Combine all liquid ingredients and seasonings in a bowl, Whisk for about 30 seconds until your whisk breaks, then use the broken off head of the whisk to continue until the lumpiness is gone, because momma didn’t raise no quitter. I go heavy on the worcestershire but you might not. I ended up using probably a full ounce of the stuff, maybe a little more. Soy sauce you can probably be a little more conservative with. Seasonings are your preference. You definitely want black pepper and sage at the minimum, smoked paprika is a must in my book but is not everybody’s cup of tea. And marjoram because Polskej.
Incorporate one can of french fried onions into this soupy mixture with a spoon. You should probably use a big spoon because you might lose a small spoon and that’s significantly less satisfying to bite into than a bay leaf when you find it in the casserole later.
Incorporate your uncooked asparagus bits and blanched green beans into this with your big spoon. Or you can use your hands, I’m not your damn mother.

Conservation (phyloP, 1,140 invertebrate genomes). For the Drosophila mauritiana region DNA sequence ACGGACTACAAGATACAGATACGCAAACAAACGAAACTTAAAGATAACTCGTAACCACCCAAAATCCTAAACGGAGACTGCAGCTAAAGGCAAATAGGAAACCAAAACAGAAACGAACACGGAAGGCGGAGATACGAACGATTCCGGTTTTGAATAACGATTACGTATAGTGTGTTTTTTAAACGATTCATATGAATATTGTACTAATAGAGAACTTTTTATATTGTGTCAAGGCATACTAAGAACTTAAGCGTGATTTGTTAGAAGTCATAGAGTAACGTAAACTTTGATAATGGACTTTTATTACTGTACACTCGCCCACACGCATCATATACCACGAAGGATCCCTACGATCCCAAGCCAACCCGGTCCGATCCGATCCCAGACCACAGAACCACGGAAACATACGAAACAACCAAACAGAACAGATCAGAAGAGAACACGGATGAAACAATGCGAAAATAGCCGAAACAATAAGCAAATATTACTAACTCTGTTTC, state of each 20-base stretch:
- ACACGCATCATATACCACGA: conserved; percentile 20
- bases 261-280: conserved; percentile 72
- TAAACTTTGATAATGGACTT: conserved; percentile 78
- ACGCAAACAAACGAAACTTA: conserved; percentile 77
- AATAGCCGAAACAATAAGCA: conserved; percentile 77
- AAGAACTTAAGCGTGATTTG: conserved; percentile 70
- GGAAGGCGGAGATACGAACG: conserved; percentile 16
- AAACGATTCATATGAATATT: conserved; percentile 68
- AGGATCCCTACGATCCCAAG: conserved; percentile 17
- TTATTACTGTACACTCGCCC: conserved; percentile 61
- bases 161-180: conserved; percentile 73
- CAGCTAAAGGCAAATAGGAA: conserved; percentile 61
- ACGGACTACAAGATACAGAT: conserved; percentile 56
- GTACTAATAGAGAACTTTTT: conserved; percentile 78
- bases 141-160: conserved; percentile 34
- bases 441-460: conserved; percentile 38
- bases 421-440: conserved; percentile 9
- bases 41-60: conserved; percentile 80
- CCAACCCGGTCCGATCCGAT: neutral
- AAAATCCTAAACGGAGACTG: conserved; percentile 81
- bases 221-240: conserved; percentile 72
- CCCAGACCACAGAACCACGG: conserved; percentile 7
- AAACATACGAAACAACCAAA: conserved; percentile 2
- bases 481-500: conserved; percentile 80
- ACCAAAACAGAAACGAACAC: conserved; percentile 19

Dump this entire mess into your crock pot and heat on high. For me this took about 2 1/2 hours. Depending on how juicy your vegetables were, you might need to add a little more milk to thin the sauce out, or you might need to leave the top off for 30 minutes to reduce.
Serves a little squishier than the baked variety, but still excellent. Put a little of the second can of onions on top for texture.
I got a Ninja Foodi pot (not the giant R2D2 one Meh sold a little while ago, unfortunately; but my sister got that at my recommendation!) It’s excellent for cooking a big batch of chicken thighs to use in various ways. I also made a beef stew last week that was unexpectedly great - the secret was using 2 lb. of bottom round instead of that lousy so-called stew meat they sell pre-chopped. Otherwise it was the usual ingredients, but the meat is wonderfully tender. Bean soups have been nice too, so easy in that thing. And a whole chicken, pressure-cooked and then crisped - a lot easier to cook AND clean up than the oven method. So - big batches and lots of yummy leftovers!